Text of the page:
NARRATOR: For 15 years, Miriam had been taking three buses from somewhere in South Jersey to spend Christmas on the Hill with her daughter. The final bus let out right in front of R&B. Miriam always stopped in to warm her bones and share the news of the season with Tony and Bart. Tony always drove her the last mile to her daughter’s house in R&B’s courtesy van, always wondering what kind of daughter couldn’t be bothered to pick up the woman who brought her into the world. Long ago, he’d told Miriam about the birth of his daughter, Bridget. The next year, Miriam had brought the first knitted booties for her. She still brought them; Bridge was now 12.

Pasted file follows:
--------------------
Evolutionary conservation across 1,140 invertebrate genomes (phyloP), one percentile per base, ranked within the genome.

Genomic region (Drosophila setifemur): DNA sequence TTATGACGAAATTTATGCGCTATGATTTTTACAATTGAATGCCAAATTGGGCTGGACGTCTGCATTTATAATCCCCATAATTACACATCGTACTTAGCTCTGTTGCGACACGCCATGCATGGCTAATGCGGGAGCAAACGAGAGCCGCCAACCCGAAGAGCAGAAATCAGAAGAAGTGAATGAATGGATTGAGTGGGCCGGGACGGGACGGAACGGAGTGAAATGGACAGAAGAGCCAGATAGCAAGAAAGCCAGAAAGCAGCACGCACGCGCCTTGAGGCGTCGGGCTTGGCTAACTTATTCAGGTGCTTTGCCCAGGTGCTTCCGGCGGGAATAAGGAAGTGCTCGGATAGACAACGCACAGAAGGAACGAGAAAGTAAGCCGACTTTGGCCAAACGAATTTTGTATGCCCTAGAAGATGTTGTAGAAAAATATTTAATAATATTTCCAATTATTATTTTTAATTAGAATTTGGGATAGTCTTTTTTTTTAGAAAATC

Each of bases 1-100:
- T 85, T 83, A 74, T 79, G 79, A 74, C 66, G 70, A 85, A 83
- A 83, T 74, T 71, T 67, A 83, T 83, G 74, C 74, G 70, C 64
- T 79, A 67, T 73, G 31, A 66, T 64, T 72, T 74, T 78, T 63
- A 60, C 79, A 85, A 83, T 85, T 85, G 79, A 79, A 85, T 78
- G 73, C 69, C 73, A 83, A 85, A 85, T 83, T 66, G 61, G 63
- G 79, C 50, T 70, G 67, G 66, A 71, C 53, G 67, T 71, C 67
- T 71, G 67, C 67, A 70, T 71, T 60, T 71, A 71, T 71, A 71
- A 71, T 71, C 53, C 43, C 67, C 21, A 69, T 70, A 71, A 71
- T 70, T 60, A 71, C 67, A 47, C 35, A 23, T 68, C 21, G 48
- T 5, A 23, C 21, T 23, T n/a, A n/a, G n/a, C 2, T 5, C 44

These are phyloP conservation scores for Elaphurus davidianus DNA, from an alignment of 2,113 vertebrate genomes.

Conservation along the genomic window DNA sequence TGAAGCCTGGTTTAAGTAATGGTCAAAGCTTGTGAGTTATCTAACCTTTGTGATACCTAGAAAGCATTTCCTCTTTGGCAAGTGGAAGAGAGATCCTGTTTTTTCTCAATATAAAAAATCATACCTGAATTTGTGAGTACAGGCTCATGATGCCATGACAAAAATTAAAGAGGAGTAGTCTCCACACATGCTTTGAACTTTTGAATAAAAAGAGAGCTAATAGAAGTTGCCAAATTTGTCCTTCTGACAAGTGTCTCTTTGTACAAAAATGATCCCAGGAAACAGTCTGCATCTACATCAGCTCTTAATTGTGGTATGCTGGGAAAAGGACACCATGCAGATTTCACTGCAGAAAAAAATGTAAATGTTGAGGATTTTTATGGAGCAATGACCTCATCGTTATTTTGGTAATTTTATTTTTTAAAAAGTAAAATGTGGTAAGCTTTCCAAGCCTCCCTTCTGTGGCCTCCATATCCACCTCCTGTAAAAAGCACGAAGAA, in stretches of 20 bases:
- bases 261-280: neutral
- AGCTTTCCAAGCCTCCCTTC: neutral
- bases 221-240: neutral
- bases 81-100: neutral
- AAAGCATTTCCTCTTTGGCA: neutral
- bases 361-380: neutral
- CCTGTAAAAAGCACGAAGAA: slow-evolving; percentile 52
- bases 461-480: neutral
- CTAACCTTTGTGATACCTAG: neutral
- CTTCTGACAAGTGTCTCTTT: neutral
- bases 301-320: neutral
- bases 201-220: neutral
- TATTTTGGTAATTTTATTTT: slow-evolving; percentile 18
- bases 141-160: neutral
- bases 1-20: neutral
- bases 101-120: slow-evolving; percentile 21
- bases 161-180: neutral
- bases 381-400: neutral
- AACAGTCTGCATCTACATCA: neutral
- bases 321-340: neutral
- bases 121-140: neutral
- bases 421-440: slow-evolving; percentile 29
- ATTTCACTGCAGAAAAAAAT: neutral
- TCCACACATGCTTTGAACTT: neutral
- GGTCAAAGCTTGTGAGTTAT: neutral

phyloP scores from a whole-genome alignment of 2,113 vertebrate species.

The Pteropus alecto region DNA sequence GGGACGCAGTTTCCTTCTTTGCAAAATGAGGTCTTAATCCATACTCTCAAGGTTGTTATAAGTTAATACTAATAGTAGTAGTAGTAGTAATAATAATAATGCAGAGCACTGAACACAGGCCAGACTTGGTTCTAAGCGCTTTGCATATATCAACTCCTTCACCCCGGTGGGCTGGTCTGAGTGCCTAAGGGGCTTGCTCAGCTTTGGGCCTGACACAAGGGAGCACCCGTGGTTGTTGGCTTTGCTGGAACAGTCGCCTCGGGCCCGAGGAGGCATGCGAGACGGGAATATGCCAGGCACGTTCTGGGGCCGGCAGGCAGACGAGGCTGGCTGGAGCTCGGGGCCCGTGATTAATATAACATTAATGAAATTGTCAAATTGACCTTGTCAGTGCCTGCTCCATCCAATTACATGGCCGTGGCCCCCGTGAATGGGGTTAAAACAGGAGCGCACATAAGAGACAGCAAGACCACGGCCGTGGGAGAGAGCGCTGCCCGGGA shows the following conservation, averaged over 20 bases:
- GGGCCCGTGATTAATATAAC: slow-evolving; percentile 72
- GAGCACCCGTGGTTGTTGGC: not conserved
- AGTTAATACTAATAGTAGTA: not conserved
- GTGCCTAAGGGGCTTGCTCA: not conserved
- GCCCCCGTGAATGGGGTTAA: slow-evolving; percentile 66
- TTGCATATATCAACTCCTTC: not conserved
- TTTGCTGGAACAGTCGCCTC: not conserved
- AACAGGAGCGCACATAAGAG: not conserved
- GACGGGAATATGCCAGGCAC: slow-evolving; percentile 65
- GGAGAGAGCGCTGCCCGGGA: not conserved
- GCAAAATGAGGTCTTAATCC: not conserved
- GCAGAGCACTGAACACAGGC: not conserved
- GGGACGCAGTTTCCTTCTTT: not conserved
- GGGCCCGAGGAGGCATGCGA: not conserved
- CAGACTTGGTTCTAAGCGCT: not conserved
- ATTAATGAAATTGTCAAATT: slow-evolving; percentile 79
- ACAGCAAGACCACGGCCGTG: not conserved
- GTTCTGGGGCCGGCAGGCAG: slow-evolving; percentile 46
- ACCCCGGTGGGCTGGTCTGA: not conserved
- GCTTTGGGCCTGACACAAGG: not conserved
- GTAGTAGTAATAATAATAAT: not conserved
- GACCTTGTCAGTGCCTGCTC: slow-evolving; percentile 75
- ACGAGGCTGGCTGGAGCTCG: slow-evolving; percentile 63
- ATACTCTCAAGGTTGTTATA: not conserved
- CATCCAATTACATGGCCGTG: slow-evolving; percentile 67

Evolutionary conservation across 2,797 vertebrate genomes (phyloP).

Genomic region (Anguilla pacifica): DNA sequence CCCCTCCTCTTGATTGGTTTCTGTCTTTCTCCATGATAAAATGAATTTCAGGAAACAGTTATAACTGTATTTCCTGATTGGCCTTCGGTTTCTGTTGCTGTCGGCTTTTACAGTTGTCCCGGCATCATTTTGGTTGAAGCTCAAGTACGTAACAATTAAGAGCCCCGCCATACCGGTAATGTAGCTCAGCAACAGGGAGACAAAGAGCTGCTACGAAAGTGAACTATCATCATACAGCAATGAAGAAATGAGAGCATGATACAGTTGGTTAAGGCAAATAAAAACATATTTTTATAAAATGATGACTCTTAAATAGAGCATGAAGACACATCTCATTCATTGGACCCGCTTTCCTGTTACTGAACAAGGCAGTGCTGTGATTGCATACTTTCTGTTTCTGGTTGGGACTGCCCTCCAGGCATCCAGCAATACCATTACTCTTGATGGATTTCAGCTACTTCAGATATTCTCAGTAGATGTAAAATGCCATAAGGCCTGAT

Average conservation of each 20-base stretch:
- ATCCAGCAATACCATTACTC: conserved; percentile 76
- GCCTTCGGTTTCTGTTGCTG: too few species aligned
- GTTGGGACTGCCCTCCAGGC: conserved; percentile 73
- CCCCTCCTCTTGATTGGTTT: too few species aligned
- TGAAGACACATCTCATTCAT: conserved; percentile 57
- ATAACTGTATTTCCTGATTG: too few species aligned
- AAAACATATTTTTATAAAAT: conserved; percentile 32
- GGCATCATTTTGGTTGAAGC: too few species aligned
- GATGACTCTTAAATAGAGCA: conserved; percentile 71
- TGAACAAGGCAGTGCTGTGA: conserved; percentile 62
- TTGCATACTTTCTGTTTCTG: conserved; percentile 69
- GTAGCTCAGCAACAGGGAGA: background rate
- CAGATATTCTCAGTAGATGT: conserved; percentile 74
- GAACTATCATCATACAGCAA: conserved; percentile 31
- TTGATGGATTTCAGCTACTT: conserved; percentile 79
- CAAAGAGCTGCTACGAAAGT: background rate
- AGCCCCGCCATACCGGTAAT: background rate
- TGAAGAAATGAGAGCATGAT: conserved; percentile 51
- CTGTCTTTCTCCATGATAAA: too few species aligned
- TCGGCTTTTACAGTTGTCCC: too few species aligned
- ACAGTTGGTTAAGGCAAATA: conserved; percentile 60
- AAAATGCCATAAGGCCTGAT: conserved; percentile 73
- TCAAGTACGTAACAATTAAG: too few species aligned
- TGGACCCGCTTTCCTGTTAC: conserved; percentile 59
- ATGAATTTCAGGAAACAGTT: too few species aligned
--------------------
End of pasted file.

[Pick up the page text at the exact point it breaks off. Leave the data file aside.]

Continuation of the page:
The clock read close to 2:30. But, club rule: Party can’t start until Miriam is delivered to Witchy Woman’s house.
Sound fades as Tony and Miriam walk to the door talking.
TONY: Ready for the last leg, Miriam? Come now, let me take your bag and that package …
MIRIAM: Well, you’re right, I guess I should get going, though it is so cozy and warm here and .. oh my goodness, who is that lovely girl in that photo frame there ….
COMING UP in PART 2: The traditions of the Yule Be Sorry Club finally get rolling.
Hear a performance of this play on WHYY, 90.9 FM, at 11 a.m. Thursday, Dec. 23.
Encore performances will be aired at 10 p.m., Thursday, Dec. 23; 1 p.m., Friday, Christmas Eve; 8 p.m., Friday, Christmas Eve, and 3 p.m. on Saturday, Christmas Day.
A narrative version of this story first appeared in the Philadelphia Inquirer in 2007. The drawings are by Tony Auth, the Inquirer’s Pulitzer Prize-winning cartoonist. Reprinted by permission of the Inquirer and Tony Auth.
The Thursday airings will be followed by a broadcast of the WHYY holiday play first aired last year, Let Nothing Ye Dismay.